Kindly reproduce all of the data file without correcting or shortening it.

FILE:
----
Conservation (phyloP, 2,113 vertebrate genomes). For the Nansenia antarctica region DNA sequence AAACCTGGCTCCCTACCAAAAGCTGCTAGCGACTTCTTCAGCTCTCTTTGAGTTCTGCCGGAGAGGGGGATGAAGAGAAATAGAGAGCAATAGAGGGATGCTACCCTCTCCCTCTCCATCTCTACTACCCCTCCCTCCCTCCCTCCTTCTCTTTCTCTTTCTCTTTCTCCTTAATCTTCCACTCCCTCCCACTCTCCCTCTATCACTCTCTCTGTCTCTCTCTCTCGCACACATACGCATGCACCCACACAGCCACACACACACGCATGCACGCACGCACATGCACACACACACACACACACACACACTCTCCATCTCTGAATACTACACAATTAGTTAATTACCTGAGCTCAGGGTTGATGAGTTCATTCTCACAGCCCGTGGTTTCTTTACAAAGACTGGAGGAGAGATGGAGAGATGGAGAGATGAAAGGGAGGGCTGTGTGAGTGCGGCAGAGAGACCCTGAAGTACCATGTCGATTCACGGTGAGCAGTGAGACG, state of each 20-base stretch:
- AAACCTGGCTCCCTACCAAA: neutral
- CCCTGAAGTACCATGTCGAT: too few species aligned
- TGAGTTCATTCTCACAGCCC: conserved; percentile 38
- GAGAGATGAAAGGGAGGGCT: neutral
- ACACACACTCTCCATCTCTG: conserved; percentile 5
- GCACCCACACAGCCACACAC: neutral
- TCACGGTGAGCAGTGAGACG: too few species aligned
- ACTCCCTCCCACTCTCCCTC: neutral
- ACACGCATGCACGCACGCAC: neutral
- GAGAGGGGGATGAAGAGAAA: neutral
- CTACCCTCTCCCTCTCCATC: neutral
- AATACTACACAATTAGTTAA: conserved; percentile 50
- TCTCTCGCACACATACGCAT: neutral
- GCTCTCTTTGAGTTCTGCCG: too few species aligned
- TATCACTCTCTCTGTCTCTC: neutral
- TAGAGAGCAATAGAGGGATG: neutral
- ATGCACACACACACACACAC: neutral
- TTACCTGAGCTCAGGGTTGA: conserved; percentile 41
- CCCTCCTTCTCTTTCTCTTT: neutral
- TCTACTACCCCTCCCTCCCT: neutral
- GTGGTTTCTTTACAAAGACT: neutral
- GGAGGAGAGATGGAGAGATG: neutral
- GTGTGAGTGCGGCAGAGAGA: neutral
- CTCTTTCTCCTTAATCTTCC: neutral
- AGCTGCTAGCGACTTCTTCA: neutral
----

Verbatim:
Conservation (phyloP, 2,113 vertebrate genomes). For the Nansenia antarctica region DNA sequence AAACCTGGCTCCCTACCAAAAGCTGCTAGCGACTTCTTCAGCTCTCTTTGAGTTCTGCCGGAGAGGGGGATGAAGAGAAATAGAGAGCAATAGAGGGATGCTACCCTCTCCCTCTCCATCTCTACTACCCCTCCCTCCCTCCCTCCTTCTCTTTCTCTTTCTCTTTCTCCTTAATCTTCCACTCCCTCCCACTCTCCCTCTATCACTCTCTCTGTCTCTCTCTCTCGCACACATACGCATGCACCCACACAGCCACACACACACGCATGCACGCACGCACATGCACACACACACACACACACACACACTCTCCATCTCTGAATACTACACAATTAGTTAATTACCTGAGCTCAGGGTTGATGAGTTCATTCTCACAGCCCGTGGTTTCTTTACAAAGACTGGAGGAGAGATGGAGAGATGGAGAGATGAAAGGGAGGGCTGTGTGAGTGCGGCAGAGAGACCCTGAAGTACCATGTCGATTCACGGTGAGCAGTGAGACG, state of each 20-base stretch:
- AAACCTGGCTCCCTACCAAA: neutral
- CCCTGAAGTACCATGTCGAT: too few species aligned
- TGAGTTCATTCTCACAGCCC: conserved; percentile 38
- GAGAGATGAAAGGGAGGGCT: neutral
- ACACACACTCTCCATCTCTG: conserved; percentile 5
- GCACCCACACAGCCACACAC: neutral
- TCACGGTGAGCAGTGAGACG: too few species aligned
- ACTCCCTCCCACTCTCCCTC: neutral
- ACACGCATGCACGCACGCAC: neutral
- GAGAGGGGGATGAAGAGAAA: neutral
- CTACCCTCTCCCTCTCCATC: neutral
- AATACTACACAATTAGTTAA: conserved; percentile 50
- TCTCTCGCACACATACGCAT: neutral
- GCTCTCTTTGAGTTCTGCCG: too few species aligned
- TATCACTCTCTCTGTCTCTC: neutral
- TAGAGAGCAATAGAGGGATG: neutral
- ATGCACACACACACACACAC: neutral
- TTACCTGAGCTCAGGGTTGA: conserved; percentile 41
- CCCTCCTTCTCTTTCTCTTT: neutral
- TCTACTACCCCTCCCTCCCT: neutral
- GTGGTTTCTTTACAAAGACT: neutral
- GGAGGAGAGATGGAGAGATG: neutral
- GTGTGAGTGCGGCAGAGAGA: neutral
- CTCTTTCTCCTTAATCTTCC: neutral
- AGCTGCTAGCGACTTCTTCA: neutral